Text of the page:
The pandemic has clarified one issue we long-suspected but now have numbers to back-up: airlines are in the loyalty business to make money and those frequent flyer programs are the reason why airlines performed so well financially prior to the pandemic. The reliance on loyalty creates a dilemma for airlines: will squeezing more profit through cutbacks and “enhancements” actually increase profit or ultimately diminish it?
Airlines Make Money Through Loyalty Programs, Lose Money Flying
Chew on this: in 2019, the American Airlines AAdvantage program generated $5.9 billion in cash collections with a margin of 53%.
As noted in the Wall Street Journal, Stifel analyst Joseph DeNardi projects that the equity in AAdvantage is $31.27 billion while the equity of the core airline business is -$19.45 billion.
Sure, the pandemic has exacerbated the issue, but even before it American Airlines lost money flying. And a lot of it…
Delta and United also leveraged their frequent flyer programs. These programs also count for the bulk of their profits and DeNardi also projects that United Airlines loses money flying.
The Implications For Airlines
My financial analysis stops here. Instead, I want to discuss the implications for loyalty and issue a warning to folks like Rick Elieson at American Airlines, Karen Zachary at Delta, and Luc Bondar at United.
Airlines need loyalty programs to survive. But it’s more than that: they need consumer interest in those loyalty programs. That means they need to offer value in order to cajole customers to be loyal. And when they do, customers pay more. Certainly, I can personally testify that I often pay more for airlines I want to fly.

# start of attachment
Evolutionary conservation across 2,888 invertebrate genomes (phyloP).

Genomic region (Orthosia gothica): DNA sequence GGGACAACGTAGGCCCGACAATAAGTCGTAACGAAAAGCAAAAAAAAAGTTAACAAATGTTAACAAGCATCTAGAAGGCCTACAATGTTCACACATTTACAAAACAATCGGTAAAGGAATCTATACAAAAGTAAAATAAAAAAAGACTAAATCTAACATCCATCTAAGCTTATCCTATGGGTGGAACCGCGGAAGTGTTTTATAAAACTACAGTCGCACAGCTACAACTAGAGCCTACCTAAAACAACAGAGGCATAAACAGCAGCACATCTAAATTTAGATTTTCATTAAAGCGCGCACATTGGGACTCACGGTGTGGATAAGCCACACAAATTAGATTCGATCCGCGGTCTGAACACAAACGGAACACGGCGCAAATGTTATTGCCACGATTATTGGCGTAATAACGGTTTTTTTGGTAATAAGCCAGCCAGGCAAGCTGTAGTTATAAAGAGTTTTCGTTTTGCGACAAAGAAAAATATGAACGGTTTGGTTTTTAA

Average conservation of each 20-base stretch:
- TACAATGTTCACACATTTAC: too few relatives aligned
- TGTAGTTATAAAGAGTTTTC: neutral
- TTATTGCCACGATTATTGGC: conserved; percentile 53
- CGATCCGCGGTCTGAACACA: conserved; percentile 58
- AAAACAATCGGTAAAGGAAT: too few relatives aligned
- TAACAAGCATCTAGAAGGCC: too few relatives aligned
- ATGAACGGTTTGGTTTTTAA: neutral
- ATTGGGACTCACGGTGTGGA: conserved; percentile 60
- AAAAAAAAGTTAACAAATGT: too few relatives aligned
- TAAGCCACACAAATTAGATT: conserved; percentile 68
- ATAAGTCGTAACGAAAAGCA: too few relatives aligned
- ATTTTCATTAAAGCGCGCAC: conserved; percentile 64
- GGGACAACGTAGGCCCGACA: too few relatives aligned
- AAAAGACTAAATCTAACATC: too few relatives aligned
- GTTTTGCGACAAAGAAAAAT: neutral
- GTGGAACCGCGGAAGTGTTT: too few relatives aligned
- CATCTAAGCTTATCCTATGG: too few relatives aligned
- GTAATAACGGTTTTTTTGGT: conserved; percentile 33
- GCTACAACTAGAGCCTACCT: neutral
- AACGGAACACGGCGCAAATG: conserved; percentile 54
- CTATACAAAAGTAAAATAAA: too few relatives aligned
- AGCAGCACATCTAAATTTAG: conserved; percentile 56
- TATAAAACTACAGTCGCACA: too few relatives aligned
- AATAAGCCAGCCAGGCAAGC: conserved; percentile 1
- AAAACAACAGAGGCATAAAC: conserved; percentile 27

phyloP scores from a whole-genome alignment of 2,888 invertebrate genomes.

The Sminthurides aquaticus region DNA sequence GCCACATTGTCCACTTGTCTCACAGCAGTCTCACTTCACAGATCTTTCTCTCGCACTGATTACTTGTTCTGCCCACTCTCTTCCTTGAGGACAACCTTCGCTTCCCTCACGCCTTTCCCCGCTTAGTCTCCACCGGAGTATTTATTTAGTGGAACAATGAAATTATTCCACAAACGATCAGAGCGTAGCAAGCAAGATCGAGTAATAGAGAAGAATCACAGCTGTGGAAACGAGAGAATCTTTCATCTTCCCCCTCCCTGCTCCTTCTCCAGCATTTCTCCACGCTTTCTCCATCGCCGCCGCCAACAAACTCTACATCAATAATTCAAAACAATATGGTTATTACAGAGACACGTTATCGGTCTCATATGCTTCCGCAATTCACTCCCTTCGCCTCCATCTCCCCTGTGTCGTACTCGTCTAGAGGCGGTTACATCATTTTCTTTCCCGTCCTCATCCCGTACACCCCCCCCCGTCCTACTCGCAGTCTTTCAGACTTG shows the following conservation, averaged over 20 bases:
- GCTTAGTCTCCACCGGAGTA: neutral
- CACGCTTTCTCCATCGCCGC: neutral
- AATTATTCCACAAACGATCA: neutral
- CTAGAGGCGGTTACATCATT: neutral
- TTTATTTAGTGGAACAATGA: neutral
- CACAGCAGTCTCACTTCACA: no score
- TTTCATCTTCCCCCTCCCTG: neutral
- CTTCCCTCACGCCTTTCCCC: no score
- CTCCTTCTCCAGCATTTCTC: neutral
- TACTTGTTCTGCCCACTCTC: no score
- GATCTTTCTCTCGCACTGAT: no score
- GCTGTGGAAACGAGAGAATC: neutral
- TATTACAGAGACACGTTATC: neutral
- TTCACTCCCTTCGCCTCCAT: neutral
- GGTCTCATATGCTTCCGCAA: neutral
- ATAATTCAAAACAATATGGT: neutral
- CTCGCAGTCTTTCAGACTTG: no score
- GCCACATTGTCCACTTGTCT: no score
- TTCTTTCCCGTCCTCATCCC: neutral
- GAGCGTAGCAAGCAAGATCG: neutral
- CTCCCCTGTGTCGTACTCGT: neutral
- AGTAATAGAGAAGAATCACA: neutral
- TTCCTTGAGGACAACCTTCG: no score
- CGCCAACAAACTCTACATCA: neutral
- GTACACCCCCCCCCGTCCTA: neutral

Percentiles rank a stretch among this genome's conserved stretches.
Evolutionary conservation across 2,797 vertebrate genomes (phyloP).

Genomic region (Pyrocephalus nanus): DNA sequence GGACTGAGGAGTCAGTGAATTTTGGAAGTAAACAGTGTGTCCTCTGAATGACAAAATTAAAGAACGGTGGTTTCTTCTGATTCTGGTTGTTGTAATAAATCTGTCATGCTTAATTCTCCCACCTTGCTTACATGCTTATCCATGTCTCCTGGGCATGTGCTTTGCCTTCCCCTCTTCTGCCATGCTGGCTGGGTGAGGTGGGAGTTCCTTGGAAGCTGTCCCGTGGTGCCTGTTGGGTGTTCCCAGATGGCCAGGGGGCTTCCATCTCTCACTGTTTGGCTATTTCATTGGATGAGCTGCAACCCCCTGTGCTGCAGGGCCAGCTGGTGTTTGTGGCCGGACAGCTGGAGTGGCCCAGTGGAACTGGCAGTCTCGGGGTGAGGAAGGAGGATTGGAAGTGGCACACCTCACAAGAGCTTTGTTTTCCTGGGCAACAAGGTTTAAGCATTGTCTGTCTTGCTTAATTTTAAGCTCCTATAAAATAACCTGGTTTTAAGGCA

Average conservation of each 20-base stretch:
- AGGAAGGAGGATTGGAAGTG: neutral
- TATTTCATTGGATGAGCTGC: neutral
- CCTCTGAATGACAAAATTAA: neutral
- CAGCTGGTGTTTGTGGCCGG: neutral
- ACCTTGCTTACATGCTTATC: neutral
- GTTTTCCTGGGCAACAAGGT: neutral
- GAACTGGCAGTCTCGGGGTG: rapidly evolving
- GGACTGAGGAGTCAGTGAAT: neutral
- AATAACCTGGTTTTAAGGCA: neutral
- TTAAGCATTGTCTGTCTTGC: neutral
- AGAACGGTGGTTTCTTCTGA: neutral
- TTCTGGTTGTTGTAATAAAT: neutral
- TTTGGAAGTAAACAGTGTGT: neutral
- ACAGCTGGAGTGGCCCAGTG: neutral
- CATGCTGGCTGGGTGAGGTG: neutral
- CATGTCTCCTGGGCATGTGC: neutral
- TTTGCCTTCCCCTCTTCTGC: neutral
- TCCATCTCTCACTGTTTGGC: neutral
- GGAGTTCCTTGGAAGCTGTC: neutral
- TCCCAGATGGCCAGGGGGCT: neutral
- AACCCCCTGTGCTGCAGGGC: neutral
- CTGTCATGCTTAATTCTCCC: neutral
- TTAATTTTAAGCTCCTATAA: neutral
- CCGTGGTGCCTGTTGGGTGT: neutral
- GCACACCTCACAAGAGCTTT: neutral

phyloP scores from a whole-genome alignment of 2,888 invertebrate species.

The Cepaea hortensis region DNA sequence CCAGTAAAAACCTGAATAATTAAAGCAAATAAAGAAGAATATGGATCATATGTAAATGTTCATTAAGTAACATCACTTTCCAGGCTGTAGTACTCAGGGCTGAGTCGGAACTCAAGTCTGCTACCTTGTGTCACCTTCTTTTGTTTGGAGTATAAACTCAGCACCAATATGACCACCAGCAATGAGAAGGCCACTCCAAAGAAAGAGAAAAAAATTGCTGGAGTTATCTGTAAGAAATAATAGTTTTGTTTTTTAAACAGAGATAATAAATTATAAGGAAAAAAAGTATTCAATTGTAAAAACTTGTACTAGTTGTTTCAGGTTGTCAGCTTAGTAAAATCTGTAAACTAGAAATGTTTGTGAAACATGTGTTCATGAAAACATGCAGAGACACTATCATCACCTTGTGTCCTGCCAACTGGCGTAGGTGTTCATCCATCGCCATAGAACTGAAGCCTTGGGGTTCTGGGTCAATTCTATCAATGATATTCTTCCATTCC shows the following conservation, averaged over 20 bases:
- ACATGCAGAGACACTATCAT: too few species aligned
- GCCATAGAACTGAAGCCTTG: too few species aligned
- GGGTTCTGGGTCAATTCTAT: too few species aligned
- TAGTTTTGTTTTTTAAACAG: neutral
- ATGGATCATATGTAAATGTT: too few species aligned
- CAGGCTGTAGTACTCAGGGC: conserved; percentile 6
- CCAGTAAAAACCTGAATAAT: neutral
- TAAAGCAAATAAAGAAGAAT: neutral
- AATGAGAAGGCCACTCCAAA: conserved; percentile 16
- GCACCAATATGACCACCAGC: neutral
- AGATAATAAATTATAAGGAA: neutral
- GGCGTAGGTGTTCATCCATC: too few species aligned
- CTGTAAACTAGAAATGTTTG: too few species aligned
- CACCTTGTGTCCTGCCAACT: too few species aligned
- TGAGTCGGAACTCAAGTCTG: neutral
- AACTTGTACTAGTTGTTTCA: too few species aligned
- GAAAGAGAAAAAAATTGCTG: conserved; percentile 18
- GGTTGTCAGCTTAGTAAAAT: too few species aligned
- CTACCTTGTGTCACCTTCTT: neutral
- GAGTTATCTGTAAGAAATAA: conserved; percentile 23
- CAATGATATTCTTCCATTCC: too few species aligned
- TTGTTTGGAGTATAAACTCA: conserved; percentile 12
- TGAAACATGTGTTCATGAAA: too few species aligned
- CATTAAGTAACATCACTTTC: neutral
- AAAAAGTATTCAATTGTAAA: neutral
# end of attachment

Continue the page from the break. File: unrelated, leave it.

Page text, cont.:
We’ve seen nasty devaluations over the last year at Delta and United. Many of my readers have responded by cutting up their airline co-branded credit cards. I have too. Let’s not kid ourselves: we’re not the only ones.
Being an airline free agent has its advantages, but historically there has been such a tremendous two-way benefit to loyalty. Customers still want that. I certainly still want that.
And so, particularly as we enter the beginning of the end of the pandemic, airlines face a choice: continue to tighten the screws which push away discretionary passengers or offer the sort of value that rewards those willing to go out of their way to fly your carrier.
I’m talking about many things. Onboard service should return to pre-pandemic levels, a reason I paid a huge premium to recently fly JetBlue (and would do it again). Loyalty program devaluations should not punish those who redeem for premium cabins by removing sweet spots that were mutually beneficial and thereby mutually profitable.
A continued erosion of value in the frequent flyer program will inevitably lead to more customers simply cutting up their co-branded credit cards. When that happens, the gravy train ends.
It’s really that simple.
As airline loyalty programs devalue, discerning customers will simply pivot to cash-back credit cards or cards with flexible transfer partners. It’s already happening, but it’s not too late for an innovating airline to offer more value in a way that will attract new customers. Coupled with honesty and transparency, I view that as a recipe for financial success.
I find the numbers shocking, but not just because I never figured airlines relied so heavily on loyalty programs to drive profits. I also find the numbers shocking because I view many of the customer-unfriendly devaluations we have seen over the last year as biting the hand that feeds it.
That only works for so long.